Belfast Telegraph

Barclays urges investors to reject Bramson board appointment

Through Sherborne, Edward Bramson holds a 5.5% stake in Barclays.

Barclays is battling an activist investor (PA)
Barclays is battling an activist investor (PA)

Barclays has told investors to block an attempt by activist investor Edward Bramson to gain a seat on the lender’s board, arguing his appointment would be “detrimental”.

In a notice published ahead of the bank’s annual meeting in May, outgoing chairman John McFarlane wrote that the board is unanimous in its view that Mr Bramson’s presence at the top table would “not be in the best interests of shareholders as a whole”.

The strongly worded circular added that Mr Bramson’s appointment would be “detrimental” and result in “significant disruption”.

As well as calling for board seat, Mr Bramson has called for Barclays to curtail its investment banking arm.

But Mr McFarlane said that doing so would be a massive distraction.

“If implemented, it would disrupt the group’s strategy and divert the board into a new, prolonged round of review and/or restructuring at a time when focus should remain on the successful execution of the group’s strategy and improving returns to shareholders.”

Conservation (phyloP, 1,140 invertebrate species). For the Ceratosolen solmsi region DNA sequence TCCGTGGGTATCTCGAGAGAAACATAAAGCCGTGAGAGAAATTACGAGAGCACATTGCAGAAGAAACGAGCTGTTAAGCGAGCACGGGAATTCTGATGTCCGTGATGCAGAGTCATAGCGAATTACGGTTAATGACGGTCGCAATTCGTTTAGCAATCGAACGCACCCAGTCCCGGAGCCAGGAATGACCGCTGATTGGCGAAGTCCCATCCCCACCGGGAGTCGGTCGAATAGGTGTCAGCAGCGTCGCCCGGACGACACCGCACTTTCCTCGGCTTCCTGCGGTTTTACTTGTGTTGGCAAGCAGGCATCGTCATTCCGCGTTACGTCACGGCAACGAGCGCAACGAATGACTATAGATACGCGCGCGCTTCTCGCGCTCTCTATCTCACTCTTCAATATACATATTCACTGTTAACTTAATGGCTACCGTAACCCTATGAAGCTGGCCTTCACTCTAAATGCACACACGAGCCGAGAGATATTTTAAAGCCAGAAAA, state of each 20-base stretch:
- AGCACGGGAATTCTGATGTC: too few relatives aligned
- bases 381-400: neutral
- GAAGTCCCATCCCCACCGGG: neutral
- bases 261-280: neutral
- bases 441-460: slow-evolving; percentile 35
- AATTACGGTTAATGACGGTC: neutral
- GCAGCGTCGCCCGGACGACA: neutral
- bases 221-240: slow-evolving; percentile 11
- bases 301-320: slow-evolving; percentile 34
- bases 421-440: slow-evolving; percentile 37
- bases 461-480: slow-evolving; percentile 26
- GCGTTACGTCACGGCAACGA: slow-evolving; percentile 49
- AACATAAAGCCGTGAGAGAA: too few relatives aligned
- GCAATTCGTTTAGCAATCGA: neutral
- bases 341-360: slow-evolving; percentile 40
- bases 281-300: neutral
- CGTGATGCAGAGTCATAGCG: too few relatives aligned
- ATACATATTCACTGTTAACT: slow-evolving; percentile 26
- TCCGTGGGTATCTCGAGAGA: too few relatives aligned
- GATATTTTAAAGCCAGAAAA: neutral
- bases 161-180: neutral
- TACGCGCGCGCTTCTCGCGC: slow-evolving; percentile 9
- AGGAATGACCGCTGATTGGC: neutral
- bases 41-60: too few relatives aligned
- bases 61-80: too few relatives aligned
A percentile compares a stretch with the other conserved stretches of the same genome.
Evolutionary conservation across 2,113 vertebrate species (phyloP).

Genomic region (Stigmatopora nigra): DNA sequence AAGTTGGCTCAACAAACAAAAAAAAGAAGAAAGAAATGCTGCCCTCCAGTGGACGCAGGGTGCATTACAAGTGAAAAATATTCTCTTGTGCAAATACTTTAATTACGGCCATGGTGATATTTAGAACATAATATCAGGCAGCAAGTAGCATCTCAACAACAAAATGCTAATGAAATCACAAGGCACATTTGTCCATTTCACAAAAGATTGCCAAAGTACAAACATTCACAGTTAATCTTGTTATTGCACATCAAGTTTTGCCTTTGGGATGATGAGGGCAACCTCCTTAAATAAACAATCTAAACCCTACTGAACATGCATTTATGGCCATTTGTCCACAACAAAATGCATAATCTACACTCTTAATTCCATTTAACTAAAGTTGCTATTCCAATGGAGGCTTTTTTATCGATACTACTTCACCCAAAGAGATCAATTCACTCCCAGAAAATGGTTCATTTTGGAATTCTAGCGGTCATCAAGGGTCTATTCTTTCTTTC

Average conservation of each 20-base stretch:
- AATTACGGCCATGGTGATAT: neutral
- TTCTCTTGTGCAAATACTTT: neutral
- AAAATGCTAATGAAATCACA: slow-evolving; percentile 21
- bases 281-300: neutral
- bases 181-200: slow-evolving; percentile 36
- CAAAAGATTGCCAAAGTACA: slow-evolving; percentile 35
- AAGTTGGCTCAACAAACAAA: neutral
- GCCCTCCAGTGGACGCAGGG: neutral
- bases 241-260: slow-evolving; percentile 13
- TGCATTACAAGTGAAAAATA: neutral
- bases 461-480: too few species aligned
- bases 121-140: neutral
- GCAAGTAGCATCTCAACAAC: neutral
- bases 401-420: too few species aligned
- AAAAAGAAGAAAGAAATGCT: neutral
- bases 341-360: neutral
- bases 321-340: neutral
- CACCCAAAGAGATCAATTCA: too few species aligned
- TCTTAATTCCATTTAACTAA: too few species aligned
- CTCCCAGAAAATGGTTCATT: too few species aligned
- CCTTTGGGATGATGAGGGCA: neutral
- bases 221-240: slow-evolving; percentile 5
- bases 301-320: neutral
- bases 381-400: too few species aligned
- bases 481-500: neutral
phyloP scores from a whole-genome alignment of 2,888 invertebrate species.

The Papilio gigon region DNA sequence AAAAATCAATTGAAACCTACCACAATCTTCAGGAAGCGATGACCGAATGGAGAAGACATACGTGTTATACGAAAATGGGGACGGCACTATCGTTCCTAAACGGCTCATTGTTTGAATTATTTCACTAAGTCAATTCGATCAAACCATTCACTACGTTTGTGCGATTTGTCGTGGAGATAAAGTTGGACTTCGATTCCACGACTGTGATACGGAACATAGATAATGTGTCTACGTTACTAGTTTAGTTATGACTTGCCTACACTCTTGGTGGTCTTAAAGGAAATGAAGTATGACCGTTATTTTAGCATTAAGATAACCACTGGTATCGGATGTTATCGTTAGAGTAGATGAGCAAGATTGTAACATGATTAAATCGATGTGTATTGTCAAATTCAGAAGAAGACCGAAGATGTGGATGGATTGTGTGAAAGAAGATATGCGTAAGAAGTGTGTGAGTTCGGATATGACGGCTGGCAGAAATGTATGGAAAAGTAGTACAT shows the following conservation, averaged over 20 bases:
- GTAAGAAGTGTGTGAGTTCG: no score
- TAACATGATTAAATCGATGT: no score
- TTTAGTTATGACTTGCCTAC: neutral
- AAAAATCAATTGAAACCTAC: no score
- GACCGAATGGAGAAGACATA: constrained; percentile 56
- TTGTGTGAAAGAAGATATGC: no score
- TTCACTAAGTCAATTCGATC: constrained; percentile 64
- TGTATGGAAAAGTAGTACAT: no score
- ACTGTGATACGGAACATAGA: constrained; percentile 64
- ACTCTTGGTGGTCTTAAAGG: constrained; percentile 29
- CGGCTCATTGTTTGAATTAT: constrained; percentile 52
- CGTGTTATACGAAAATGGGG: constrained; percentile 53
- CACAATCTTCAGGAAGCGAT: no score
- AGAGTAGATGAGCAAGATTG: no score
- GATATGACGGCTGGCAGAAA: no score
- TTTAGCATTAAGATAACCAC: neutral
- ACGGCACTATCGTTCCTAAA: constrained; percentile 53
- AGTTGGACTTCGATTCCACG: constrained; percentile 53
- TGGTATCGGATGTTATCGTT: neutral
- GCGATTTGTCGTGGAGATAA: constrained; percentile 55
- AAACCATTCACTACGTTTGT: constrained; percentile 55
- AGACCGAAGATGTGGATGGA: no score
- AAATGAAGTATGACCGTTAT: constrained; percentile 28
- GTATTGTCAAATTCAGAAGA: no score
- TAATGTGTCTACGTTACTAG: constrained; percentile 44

Through his investment vehicle Sherborne, Mr Bramson holds a 5.5% stake in Barclays.

Last week he met face to face with Barclays chief executive Jes Staley in New York as part of an investor roadshow.

In the first update since the meeting, Mr McFarlane said the activist’s interests are “not aligned” with those of the bank or of long term shareholders, partly because of the structure of his holding.

“The board believes that this structure results in a shorter term focus for Sherborne and, as a result, Mr Bramson is incentivised to try and create near-term share price improvement at the potential expense of long-term sustainable shareholder value.”

The chairman also took aim at Sherborne’s track record at companies it has sought to shake up, arguing that Mr Bramson has overseen “executive management departures” and “large reductions in employees”.

“Such initiatives would be counterproductive, creating uncertainty, risking the destabilisation of management and employees, and jeopardising our performance and the ability to deliver sustainable returns to shareholders,” he said.

He added that none of Sherborne’s previous investments involved a bank, “let alone an organisation of the scale and complexity of Barclays”.

The annual meeting will take place on May 2, when shareholders will vote on whether to appoint Mr Bramson to the board.